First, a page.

Shouting at the Wind


I got the third call in two weeks today.

Tim’s psychosis seems to be rearing its head fast and furious this year.  Just this week he’s lashed out at classmates, broken a window, thrown items at and yelled at staff.  He’s told his case worker that the voices are back and are loud.  We went up last Saturday to visit and he seemed good, but he also seemed to be holding on.  We went to a movie and when I turned to him to make a comment or see if he thought something was funny, he was in a trance, unable to be stirred, seemingly staring through the screen, not at it.

My mood has deteriorated with each call.  I am physically affected by each report.  I curse myself for talking about how stable Tim is, and how well he is self-advocating, as if talking about his progress condemned those pluses to eventually failing.  I get a shiver up my spine, thinking about Kelly Thomas and my conversation with a special needs attorney who informed me that, even with legal plenary guardianship when Tim turns 18, I can’t legally force him to stay on his medication and treatment.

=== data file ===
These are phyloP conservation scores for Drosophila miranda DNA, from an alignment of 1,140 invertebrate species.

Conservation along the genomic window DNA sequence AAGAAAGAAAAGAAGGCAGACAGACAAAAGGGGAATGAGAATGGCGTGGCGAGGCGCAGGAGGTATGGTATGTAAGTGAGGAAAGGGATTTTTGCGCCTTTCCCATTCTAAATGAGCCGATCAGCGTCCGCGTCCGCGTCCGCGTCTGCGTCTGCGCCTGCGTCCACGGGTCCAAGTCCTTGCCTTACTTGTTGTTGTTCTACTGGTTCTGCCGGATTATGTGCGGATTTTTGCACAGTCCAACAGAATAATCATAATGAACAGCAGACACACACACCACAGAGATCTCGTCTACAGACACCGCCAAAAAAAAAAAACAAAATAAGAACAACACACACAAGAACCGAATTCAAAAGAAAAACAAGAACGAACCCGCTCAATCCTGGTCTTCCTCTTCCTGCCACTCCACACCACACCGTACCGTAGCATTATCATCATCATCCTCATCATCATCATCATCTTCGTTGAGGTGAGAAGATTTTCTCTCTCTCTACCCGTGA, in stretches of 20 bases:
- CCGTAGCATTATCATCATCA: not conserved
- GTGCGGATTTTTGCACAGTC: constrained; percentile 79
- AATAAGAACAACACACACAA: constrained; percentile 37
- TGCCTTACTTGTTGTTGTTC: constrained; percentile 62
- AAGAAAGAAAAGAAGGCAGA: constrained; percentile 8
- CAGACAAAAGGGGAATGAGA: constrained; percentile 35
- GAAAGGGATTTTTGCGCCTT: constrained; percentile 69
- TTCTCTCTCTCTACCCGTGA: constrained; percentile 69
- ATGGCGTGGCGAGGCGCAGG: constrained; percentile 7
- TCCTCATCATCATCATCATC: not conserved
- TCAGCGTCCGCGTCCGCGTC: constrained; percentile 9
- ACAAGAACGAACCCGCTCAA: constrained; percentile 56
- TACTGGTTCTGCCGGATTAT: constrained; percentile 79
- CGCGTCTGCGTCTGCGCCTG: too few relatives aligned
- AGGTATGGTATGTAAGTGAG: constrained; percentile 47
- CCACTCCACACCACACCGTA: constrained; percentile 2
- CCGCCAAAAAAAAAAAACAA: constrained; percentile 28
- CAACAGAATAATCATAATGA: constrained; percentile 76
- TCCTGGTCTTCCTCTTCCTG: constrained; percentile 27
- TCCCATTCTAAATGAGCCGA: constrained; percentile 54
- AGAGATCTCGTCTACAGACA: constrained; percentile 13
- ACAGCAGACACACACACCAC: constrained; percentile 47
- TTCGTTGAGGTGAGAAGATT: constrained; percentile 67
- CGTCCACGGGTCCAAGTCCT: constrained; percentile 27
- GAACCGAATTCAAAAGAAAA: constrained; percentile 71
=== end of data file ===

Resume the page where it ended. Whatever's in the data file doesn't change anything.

I swallow the real fear that Tim will end up living a life in and out of treatment, on and off the streets, in and out of danger, and swallowing it only keeps it down for so long.  Today at my desk at work, it came out in the form of tears, trembling, and irritability.

I drove into the city yesterday, and at a red light I saw a man on a street corner, clearly homeless, seemingly mentally ill, having a conversation with thin air.  It was a highly animated conversation, and, while I couldn’t hear him, I could see the conversation both frightened and annoyed him.  I sometimes feel the only difference between him and me is that his mind allows him to shout his anger at the wind, whereas mine makes me hold it all inside.  I’m starting to feel, either way, the anger is killing us both, equally.

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